Does Science need God? John Lennox at University of Michigan – UMich professor of public policy, John Ciorciari, interviews Oxford professor of mathematics, John Lennox, on questions of science and faith at The Veritas Forum at the University of Michigan 2013. Published on Nov 25, 2013 Photo credit

VIDEO by The Veritas Forum

New Video of yesterday’s Oxford debate between Dawkins and Archbishop of Canterbury

If you haven’t heard; last night Richard Dawkins admitted that he can’t be sure that God does not exist. You can read more in my previous post here.

Someone has already uploaded the full debate here:

Richard Dawkins: I can’t be sure God does not exist (via) The Telegraph (UK)


Richard Dawkins & Rowan Williams (Archbishop of Canterbury)

Image via the BBC.UK

One perplexing thing I noticed in this discussion is that the Archbishop of Canterbury (who speaks on behalf of Anglicans as the Pope speaks on behalf of Catholics worldwide) does not believe in literal Creation or a historical Adam. He actually believes that the writers of the Bible did not know physics and so they wrote in their own understanding, yet even more troubling is the fact that he believes that „human beings had evolved from non-human ancestors but were nevertheless “in the image of God”. Dawkins pointed out to Archbishop Rowan that the Pope does take a literal understanding of Creation. Given the relationship between a literal belief in an Adam and Eve which affects the way one looks at the entire Bible, is it a wonder that the United Kingdom  slips into secularism more and more?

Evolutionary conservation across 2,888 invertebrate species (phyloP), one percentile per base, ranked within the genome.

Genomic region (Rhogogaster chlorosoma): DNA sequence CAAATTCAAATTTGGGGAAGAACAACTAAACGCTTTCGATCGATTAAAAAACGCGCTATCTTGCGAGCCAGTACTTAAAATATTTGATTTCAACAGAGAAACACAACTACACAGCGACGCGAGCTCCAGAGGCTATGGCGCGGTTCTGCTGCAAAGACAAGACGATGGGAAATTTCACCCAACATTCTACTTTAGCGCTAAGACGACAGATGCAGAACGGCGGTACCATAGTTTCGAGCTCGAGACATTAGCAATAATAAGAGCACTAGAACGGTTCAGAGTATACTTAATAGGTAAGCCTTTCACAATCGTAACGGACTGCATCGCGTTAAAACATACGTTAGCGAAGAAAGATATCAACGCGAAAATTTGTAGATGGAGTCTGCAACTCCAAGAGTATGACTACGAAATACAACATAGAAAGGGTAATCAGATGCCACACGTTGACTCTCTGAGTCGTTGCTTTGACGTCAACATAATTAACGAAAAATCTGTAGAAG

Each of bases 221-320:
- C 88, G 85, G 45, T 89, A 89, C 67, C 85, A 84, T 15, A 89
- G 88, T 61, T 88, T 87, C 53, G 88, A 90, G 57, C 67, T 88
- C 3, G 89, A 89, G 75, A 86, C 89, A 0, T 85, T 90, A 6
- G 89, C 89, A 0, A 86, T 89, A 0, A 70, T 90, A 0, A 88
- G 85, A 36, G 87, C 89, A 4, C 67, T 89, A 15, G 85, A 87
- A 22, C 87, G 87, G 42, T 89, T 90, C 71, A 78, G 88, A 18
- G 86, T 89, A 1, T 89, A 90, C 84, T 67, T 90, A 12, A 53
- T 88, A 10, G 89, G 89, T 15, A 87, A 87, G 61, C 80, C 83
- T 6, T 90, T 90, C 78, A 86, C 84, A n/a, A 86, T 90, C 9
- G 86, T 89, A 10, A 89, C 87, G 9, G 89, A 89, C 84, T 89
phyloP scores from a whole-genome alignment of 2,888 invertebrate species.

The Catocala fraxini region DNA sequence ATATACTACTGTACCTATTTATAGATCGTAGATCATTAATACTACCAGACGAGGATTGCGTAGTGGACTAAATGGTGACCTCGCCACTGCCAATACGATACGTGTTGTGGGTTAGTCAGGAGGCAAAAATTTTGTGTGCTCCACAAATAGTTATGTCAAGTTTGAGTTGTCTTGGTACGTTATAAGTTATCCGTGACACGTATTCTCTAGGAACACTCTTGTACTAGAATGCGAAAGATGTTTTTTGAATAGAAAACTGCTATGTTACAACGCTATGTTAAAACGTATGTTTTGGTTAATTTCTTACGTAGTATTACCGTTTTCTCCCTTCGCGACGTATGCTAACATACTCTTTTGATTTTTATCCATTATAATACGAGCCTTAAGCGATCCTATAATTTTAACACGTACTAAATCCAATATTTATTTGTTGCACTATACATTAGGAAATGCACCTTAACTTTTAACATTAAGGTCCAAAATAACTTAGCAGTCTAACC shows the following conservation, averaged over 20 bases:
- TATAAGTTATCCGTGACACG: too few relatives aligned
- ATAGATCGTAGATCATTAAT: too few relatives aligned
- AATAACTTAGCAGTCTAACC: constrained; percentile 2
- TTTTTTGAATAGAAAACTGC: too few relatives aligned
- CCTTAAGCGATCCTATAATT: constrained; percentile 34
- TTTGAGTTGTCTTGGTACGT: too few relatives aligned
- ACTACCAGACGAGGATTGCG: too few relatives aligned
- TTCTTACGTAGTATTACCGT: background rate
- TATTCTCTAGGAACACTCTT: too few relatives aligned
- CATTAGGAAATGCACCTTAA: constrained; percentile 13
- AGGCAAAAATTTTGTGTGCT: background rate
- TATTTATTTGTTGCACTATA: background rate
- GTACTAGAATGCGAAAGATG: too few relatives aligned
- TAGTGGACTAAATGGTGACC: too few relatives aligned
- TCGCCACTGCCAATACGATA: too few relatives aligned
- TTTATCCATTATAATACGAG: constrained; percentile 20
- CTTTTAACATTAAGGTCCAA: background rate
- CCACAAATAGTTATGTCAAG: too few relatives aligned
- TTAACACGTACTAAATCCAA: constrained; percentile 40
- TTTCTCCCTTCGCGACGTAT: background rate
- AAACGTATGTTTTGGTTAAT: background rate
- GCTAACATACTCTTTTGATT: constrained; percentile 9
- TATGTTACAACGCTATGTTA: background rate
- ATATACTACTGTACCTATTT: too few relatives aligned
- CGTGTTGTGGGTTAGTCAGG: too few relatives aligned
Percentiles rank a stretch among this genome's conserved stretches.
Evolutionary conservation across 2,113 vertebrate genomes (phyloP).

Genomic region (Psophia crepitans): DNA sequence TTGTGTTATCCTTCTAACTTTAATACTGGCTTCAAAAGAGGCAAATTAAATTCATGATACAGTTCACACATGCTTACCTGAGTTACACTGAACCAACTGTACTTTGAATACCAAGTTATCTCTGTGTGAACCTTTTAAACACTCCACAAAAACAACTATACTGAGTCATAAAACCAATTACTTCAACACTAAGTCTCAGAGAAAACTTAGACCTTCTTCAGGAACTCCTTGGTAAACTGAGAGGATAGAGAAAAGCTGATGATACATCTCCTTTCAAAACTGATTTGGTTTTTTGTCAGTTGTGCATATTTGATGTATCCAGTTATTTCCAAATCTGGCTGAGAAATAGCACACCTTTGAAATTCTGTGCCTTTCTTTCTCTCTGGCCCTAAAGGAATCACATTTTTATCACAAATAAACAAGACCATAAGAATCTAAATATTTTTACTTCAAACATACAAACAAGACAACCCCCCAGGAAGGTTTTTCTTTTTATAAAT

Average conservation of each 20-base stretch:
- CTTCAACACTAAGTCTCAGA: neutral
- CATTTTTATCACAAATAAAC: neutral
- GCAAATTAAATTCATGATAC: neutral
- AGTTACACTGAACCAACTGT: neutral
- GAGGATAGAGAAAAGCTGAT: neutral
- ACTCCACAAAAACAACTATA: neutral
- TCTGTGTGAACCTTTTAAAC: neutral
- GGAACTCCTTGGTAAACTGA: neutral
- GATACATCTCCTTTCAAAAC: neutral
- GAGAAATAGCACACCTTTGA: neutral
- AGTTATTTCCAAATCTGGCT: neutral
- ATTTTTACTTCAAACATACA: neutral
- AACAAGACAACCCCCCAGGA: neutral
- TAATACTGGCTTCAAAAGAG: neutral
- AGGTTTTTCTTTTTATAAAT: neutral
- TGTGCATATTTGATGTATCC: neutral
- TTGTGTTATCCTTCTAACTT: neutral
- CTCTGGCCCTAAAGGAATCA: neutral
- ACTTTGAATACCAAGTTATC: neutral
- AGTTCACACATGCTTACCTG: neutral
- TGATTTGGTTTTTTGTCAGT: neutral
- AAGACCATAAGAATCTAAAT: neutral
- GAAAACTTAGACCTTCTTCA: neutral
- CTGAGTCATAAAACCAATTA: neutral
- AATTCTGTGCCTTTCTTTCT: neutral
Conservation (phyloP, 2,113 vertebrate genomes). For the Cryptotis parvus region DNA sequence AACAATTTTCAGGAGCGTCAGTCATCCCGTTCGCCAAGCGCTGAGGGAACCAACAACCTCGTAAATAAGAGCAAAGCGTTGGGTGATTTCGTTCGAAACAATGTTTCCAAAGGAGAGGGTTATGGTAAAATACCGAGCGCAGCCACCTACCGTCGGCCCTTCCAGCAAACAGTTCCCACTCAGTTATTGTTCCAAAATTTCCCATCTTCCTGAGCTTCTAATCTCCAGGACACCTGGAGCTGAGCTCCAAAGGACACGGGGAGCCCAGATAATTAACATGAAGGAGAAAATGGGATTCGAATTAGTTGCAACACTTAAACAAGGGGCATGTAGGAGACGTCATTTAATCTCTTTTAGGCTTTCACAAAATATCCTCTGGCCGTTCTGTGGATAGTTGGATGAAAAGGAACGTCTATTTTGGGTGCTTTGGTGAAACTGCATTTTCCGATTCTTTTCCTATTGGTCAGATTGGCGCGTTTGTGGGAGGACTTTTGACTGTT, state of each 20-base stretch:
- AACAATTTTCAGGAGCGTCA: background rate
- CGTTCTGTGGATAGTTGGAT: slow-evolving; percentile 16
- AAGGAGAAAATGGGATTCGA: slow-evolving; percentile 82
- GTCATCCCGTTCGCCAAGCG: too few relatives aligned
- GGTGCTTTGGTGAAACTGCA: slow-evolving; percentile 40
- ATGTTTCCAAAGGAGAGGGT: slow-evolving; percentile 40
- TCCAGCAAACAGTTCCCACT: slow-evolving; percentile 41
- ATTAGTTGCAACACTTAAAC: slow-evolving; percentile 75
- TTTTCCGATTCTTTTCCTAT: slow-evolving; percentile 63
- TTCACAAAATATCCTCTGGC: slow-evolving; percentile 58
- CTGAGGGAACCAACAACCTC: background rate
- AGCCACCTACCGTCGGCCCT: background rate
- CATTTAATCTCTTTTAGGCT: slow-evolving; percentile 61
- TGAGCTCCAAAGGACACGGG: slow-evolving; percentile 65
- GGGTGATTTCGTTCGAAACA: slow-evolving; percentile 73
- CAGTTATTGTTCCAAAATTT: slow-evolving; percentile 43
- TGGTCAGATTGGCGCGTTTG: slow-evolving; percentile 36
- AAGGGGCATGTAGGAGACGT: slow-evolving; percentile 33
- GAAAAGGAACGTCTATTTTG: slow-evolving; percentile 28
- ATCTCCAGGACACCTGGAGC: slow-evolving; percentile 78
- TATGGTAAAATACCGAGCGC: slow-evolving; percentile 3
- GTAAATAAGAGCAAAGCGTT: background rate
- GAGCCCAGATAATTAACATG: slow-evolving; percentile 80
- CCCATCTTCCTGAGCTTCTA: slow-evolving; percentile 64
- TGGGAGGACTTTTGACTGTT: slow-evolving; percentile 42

The video has now been posted here on Youtube:

Story by By , Religious Affairs Editor from the UK’s Telegraph Newspaper. Read entire story here.

He is regarded as the most famous atheist in the world but last night Professor Richard Dawkins admitted he could not be sure that God does not exist.

He told the Archbishop of Canterbury, Dr Rowan Williams, that he preferred to call himself an agnostic rather than an atheist.

The two men were taking part in a public “dialogue” at Oxford University at the end of a week which has seen bitter debate about the role of religion in public life in Britain.

For an hour and 20 minutes the two men politely discussed „The nature of human beings and the question of their ultimate origin” touching on the meaning of consciousness, the evolution of human language – and Dr Williams’s beard.

For much of the discussion the Archbishop sat quietly listening to Prof Dawkins’s explanations of human evolution.

At one point he told the professor that he was “inspired” by “elegance” of the professor’s explanation for the origins of life – and agreed with much of it.

Prof Dawkins told him: “What I can’t understand is why you can’t see the extraordinary beauty of the idea that life started from nothing – that is such a staggering, elegant, beautiful thing, why would you want to clutter it up with something so messy as a God?”

Dr Williams replied that he “entirely agreed” with the “beauty” of Prof Dawkins’s argument but added: “I’m not talking about God as an extra who you shoehorn on to that.”

There was surprise when Prof Dawkins acknowledged that he was less than 100 per cent certain of his conviction that there is no creator.

The philosopher Sir Anthony Kenny, who chaired the discussion, interjected: “Why don’t you call yourself an agnostic?” Prof Dawkins answered that he did.

An incredulous Sir Anthony replied: “You are described as the world’s most famous atheist.”

Prof Dawkins said that he was “6.9 out of seven” sure of his beliefs.

“I think the probability of a supernatural creator existing is very very low,” he added.

He also said that he believed it was highly likely that there was life on other planets.

 Watch a short clip from the debate (so far the only available video) and read entire story here.

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